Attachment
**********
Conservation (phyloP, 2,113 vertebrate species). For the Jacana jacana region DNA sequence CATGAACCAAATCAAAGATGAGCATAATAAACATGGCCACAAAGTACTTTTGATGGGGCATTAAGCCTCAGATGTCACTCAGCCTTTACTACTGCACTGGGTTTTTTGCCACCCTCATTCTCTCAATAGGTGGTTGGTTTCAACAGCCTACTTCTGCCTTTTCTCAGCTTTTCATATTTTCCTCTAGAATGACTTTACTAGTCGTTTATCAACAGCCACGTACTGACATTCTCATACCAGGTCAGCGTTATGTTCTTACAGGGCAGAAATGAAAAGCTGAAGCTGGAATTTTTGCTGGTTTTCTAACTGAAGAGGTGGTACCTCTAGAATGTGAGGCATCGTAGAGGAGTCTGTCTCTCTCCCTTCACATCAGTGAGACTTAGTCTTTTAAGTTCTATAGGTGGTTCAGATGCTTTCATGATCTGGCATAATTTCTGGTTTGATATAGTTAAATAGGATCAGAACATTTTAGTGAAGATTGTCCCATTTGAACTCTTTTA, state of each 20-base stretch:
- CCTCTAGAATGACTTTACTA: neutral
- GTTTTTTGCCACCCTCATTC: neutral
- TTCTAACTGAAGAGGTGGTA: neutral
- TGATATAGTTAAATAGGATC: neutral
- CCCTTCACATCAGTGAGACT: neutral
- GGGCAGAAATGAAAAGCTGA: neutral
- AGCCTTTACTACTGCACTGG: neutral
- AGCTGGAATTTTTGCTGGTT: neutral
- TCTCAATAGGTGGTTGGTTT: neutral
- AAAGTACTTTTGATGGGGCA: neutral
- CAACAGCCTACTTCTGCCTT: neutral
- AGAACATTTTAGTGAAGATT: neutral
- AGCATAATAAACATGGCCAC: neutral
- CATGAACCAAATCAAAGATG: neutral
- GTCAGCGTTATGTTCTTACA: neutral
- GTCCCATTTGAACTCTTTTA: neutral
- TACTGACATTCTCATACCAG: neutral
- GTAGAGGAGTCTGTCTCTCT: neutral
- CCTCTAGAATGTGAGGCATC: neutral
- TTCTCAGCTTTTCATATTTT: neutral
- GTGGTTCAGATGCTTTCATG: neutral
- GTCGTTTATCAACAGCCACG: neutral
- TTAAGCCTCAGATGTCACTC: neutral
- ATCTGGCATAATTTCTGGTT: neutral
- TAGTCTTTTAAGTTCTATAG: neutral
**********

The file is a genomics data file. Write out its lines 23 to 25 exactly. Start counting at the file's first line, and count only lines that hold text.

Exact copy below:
- GTCGTTTATCAACAGCCACG: neutral
- TTAAGCCTCAGATGTCACTC: neutral
- ATCTGGCATAATTTCTGGTT: neutral